When asked about Harry’s comments, a UK Ministry of Defense spokesman said: “For security reasons, we do not comment on operational details.”
However, veterans have criticized the comments, saying they could increase security risks for Harry and British forces around the world.
Retired Colonel Richard Kemp said it was “an error of judgement” and that treating enemy combatants as pawns was “not the way the British Army trains people”.
“I think this type of comment, which does not reflect reality, is misleading and potentially valuable to those who wish to harm the UK armed forces and government,” he told the BBC.
Some veterans and military leaders said releasing a person count violated an unspoken military code.
“I don’t think it’s wise that he said that out loud,” Royal Marines veteran Ben McBean, who has known Harry from his military days, told Sky News. “He already has a target on his back, more than anyone else.”
Prince Harry’s representatives did not immediately respond to a request for comment.
Harry has previously spoken about his fighting experience, saying towards the end of his tour in 2013 that “if there are people trying to do bad things to our boys then we will take them out of the game”.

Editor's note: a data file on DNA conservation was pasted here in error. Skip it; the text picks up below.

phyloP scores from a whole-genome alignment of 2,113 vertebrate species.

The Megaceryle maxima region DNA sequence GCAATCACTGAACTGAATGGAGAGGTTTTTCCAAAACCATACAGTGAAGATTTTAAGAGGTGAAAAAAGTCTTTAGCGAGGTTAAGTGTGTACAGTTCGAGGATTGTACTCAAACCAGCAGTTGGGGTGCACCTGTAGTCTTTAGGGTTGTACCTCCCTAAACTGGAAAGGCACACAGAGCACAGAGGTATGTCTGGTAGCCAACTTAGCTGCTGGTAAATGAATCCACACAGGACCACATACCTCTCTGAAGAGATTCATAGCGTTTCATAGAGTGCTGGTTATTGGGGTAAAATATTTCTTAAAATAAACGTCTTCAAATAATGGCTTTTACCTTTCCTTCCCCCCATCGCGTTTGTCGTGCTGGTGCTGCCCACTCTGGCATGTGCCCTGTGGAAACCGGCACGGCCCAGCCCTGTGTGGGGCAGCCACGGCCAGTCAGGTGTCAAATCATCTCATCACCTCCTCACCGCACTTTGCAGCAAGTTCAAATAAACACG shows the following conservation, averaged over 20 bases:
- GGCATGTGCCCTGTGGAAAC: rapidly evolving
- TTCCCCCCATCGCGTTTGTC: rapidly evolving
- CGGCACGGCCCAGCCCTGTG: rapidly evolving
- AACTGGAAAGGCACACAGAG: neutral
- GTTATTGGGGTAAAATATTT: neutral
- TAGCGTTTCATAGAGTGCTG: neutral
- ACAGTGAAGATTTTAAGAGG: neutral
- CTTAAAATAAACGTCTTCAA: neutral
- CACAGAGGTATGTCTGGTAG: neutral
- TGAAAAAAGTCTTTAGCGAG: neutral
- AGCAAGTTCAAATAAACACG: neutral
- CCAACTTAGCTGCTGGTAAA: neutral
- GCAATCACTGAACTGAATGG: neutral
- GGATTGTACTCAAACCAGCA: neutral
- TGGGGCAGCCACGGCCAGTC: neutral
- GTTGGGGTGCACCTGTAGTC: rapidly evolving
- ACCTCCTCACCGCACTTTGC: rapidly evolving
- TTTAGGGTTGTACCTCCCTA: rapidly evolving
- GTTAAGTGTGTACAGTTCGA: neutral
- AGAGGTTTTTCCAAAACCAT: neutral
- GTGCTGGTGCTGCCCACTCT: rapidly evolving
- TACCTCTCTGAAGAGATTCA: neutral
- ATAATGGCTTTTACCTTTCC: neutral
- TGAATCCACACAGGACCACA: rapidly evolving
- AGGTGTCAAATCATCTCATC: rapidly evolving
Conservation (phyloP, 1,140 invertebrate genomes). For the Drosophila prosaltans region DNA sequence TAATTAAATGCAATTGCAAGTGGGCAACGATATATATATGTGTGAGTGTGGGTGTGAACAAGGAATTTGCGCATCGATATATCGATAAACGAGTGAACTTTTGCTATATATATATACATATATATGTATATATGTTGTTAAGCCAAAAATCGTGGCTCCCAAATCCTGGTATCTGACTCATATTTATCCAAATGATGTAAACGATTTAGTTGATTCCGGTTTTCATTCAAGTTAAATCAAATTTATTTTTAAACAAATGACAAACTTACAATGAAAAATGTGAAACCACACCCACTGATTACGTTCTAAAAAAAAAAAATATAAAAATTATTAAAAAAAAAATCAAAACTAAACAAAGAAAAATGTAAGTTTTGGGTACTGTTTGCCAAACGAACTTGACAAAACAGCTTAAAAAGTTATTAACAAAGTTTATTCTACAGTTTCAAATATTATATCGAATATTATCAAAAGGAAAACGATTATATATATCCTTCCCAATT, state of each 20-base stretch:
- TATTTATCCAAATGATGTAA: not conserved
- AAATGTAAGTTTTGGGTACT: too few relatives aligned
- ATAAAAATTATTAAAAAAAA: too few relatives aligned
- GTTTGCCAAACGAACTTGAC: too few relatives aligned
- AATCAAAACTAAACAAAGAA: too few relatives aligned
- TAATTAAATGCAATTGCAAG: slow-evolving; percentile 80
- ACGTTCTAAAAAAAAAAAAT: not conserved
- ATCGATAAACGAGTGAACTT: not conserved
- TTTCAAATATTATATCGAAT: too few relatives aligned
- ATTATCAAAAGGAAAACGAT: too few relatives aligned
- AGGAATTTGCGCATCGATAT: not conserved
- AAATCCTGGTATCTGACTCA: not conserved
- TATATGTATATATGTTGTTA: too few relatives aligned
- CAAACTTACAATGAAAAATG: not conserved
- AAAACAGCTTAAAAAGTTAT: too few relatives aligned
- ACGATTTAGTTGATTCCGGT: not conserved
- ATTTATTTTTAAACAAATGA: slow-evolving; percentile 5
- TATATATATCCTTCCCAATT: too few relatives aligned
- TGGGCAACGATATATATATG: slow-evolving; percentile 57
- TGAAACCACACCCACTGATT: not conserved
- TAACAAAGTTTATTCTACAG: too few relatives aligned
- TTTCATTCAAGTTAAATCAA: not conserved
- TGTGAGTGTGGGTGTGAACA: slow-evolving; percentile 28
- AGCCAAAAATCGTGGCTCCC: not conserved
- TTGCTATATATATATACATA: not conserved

Harry lost his publicly funded UK police protection when he and his wife Meghan stepped down from royal duties in 2020.
The book’s publication, by a member of a family that tightly controls personal information about the royals, follows Harry and Meghan’s retirement from royal duties in 2020 to relocate to California and forge a new life.
Since then, the couple have drawn harsh criticism from the House of Windsor and the British press.
As is usual for the royal family, spokesmen for King Charles and Prince William have declined to comment.
British media have scoured the details of the books, but many people who commuted to London for work on Friday said they weren’t interested and didn’t want to talk about it.
Some of those willing to speak said they thought Harry had gone too far.
“I think he’s an idiot,” said Robin Parker, an entrepreneur. “My father was in World War II and I once asked him as a kid if he had killed anyone and he was very reluctant to say anything about it.”
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https://www.smh.com.au/world/europe/taliban-criticises-prince-harry-over-afghan-killings-comment-20230107-p5caxy.html?ref=rss&utm_medium=rss&utm_source=rss_world Taliban criticize Harry for Afghan murder comment